And that kind of presaged that dramatic game nine years later that Red actually did broadcast and of which there's a famous tape. Bill Bevins of the Yankees had a no hitter in the bottom of the ninth at Ebbets field, but he kept walking people. He's walked 10 or 11 guys, and Lavagetto came up as a pinch hitter and got the only hit of the game off the right field wall, and the famous broadcaster, Red, said, here comes the tying run and here comes the winning run, and the game was over.

So there's Lavagetto nine years before in a famous no-hitter, and Vander Meer was wild. He walked eight. He had walked the bases loaded in the ninth inning, including Lavagetto. Nine years later, Bevins did not walk Lavagetto, and he beat him. So maybe, the key to getting that second straight no-hitter was walking Lavagetto, unlike 1947.

CONAN: Also, I loved the description of Leo Durocher as a loose-footed hitter. I don't think I'd ever heard it before, though I heard Red broadcast in awful lot of games. But it tells you exactly what kind of a hitter he is.

Mr. MILLER: Yeah, sort of.

CONAN: Slap hitter, banjo hitter.

Mr. MILLER: Red was a - I only ever heard him on tape - these old tapes of ball games. In 1949, I have a tape of the final game of the World Series. It was at Ebbets Field. The Yankees and…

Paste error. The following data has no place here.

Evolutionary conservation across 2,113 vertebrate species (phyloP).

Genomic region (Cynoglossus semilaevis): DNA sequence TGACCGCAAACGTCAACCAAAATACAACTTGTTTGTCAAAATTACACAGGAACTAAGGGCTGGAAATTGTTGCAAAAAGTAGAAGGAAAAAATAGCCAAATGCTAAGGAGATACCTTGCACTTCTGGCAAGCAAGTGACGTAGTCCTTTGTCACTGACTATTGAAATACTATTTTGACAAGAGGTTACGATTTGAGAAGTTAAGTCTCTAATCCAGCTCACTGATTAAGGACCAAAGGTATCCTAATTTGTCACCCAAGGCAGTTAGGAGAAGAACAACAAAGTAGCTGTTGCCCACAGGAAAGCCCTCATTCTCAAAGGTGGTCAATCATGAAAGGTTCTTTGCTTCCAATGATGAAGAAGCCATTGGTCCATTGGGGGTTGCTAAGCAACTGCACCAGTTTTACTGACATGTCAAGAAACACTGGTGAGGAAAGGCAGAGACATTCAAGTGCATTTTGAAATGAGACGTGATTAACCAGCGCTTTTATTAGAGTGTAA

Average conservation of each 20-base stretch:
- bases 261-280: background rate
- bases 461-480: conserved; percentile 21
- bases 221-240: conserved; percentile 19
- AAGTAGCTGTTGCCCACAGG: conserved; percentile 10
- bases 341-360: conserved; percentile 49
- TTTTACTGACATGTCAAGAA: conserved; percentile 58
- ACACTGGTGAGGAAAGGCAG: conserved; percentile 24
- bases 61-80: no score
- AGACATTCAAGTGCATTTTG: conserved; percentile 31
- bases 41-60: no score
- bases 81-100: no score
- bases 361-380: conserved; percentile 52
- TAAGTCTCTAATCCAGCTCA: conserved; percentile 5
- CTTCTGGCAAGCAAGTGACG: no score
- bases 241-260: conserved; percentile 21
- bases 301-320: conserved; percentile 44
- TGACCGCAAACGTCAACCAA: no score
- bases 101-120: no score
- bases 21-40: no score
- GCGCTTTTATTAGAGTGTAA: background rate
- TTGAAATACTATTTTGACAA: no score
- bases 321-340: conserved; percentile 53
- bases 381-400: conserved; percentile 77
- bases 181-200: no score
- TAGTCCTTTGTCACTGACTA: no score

CONAN: Got 30 seconds, Jon.

Mr. MILLER: And the pitcher for the Dodgers that day was Rex Barney. He ended up being the public address announcer in Baltimore for years and years and years. And Rex was wild, and he walked a bunch of guys and whatnot, and the game was a long game, and the Yankees ended up winning it 10 to six, a lot of offense.

And they turned on the lights during that game, which had not been allowed up till then. The commissioner of baseball was at the game, and he said, OK, turn on the lights. It's getting dark. And Red says on the broadcast, well, ladies and gentlemen, for the first time in World Series history, a game is going to now be played under the artificial electric lights. And they had turned them on, so that was the very first one in 1949. So...

CONAN: Jon.

Mr. MILLER: Red was...

CONAN: Jon, got to go, Jon, I'm sorry.

Mr. MILLER: If there was...

CONAN: Thanks very much for being with us.

Mr. MILLER: Thanks.

CONAN: Jon Miller of ESPN and the Giants. Ari Shapiro will be here tomorrow with the best in Christmas music. I'll see you again on Monday. Merry Christmas. Happy holidays everybody. I'm Neal Conan. This is Talk of the Nation from NPR News.